Lois Lane: Triple Threat: An excellent continuation of this series

Lois Lane: Triple Threat by Gwenda Bond YA fantasy book reviewsLois Lane: Triple Threat by Gwenda Bond YA fantasy book reviewsLois Lane: Triple Threat by Gwenda Bond

Gwenda Bond’s inimitable LOIS LANE series continues with Lois Lane: Triple Threat (2017), as old threats rear their myriad ugly heads and new experiences bring opportunities for stress, “sports ball,” and flowers. (Don’t worry, it’ll all make sense soon enough.) Each book in this series builds on the previous installments, so even though there’s enough exposition to keep previous events fresh in the reader’s mind, I heavily recommend reading them in chronological order.

Six months have passed since the events of Double Down, and Lois Lane is itching for a story; life in Metropolis has been boringly uneventful, and what good is a reporter who has nothing to report upon? What’s she supposed to do if mad scientists aren’t trying to bring the city down around its citizens’ ears? It’s not like she’s going to memorize bus schedules so she can get to school on time. Luckily, the universe has a sense of humor, and dumps not one but two mega-stressors into Lois’ lap: a group of four teenagers has been stalking Lois and using strange abilities to attack people, and it’s up to her and the other members of the Daily Scoop to figure out who this group is and what their goals are while minimizing public panic or damage. And SmallvilleGuy (whose real name she still doesn’t know) and his parents are making a cross-country trip up to Metropolis so that he and Lois can finally meet in person. When it rains, it pours…

Lois is her usual brash self in Triple Threat, doing her best to maintain a near-flawless façade of fearlessness and determination whether she’s interviewing a crime boss or introducing her father to a boy she likes. Bond provides plenty of smaller, but no less important, moments in between the big confrontations where Lois gets to cheer on her family members or when she tries to be a loyal friend to Maddy, despite her lack of experience in that arena. When she makes mistakes, she owns up to them, and does her best to fix the situation. Maddy, herself, is becoming an excellent character in her own right, sparking Lois’ interest in American female spies and potentially sparking some deeper interest in readers who don’t know what Julia Child did before she wrote cookbooks, or how clever Josephine Baker really was.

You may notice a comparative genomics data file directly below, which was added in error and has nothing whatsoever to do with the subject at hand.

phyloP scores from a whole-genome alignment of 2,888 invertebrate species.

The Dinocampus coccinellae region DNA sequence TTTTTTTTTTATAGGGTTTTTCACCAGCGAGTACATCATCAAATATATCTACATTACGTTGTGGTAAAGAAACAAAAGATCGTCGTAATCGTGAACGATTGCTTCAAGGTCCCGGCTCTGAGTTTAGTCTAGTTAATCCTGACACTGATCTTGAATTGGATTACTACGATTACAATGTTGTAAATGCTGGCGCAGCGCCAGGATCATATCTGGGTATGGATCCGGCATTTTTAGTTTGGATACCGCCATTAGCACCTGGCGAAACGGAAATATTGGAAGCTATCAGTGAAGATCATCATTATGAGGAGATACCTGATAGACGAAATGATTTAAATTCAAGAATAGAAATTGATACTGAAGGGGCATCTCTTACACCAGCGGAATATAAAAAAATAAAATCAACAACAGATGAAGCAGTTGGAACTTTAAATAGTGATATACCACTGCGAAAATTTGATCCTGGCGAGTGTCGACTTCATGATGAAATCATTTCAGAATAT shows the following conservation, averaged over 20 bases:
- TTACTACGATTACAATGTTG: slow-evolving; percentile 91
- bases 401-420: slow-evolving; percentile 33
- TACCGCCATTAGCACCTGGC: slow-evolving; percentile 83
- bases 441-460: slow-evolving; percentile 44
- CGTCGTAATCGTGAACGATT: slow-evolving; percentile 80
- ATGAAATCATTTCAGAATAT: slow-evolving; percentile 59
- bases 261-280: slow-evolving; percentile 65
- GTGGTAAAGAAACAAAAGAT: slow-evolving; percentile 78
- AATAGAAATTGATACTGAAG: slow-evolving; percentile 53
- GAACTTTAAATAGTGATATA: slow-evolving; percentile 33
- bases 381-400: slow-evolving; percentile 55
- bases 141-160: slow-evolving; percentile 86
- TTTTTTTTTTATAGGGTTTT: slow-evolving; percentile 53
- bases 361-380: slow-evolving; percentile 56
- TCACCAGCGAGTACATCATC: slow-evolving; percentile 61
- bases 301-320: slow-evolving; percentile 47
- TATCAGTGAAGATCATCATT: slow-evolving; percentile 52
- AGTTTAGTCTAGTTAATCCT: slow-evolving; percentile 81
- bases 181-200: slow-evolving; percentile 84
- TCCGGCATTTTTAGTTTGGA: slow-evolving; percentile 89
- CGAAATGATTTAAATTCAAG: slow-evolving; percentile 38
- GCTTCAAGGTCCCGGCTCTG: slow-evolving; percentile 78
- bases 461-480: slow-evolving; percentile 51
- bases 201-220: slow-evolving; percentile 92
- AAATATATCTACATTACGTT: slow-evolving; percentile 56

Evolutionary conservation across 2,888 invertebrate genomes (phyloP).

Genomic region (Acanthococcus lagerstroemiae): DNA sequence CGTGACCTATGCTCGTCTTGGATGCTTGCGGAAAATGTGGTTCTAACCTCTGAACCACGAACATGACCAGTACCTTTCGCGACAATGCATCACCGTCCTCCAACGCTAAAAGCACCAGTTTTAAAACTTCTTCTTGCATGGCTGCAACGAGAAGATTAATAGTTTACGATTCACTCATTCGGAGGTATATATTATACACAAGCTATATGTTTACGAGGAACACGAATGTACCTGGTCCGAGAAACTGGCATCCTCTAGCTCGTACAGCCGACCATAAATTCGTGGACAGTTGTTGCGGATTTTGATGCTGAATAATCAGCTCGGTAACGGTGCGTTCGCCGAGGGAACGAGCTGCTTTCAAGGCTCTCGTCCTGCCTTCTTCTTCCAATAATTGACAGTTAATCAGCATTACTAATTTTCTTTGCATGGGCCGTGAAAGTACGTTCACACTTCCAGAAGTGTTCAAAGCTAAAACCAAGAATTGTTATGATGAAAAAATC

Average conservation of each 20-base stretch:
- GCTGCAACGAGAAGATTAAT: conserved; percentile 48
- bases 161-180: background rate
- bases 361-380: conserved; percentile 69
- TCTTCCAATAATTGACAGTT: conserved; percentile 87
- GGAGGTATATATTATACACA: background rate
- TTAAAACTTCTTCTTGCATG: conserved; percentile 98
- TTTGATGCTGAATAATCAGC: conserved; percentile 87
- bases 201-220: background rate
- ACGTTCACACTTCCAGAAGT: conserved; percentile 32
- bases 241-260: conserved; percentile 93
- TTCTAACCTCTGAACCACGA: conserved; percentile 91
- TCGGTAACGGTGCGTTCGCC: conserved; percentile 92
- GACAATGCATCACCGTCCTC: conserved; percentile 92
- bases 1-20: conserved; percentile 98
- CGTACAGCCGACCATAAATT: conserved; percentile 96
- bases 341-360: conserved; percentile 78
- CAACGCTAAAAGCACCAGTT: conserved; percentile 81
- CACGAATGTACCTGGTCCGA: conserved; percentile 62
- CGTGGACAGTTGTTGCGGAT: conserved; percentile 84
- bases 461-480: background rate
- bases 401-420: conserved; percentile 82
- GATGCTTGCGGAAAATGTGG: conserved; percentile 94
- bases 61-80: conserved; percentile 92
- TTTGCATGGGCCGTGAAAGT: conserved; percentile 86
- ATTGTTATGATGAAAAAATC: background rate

As in previous books, Lois relies on her friends’ areas of expertise and interest to get to the bottom of the four mysterious teens and their remarkable powers. Unlike Fallout and Double Down, however, which read as self-contained novels within a larger interconnected universe, Triple Threat is the first book to feel like part of an ongoing series. Each of the strange teenagers is wearing a piece of silvery armor on a certain part of their body, and each has a specific ability which seems to be granted by the armor: super strength, heat vision, super speed, and flight. The initial groundwork is set up well, and pieces begin to move into place, but the resolution is weaker than I was expecting and points toward further details to come in subsequent books. The balance of the novel as a whole is a little off-kilter, since much of Lois’ attention in the first half is devoted to the stress of meeting her online companion for the first time; in the second half, Clark’s presence in Metropolis complicates Lois’ attempts to find out more about the teenagers and why they’re interested in her. The entire novel is enjoyable, but it loses just a touch of focus in the second third, and doesn’t quite stick the landing as well as it could have.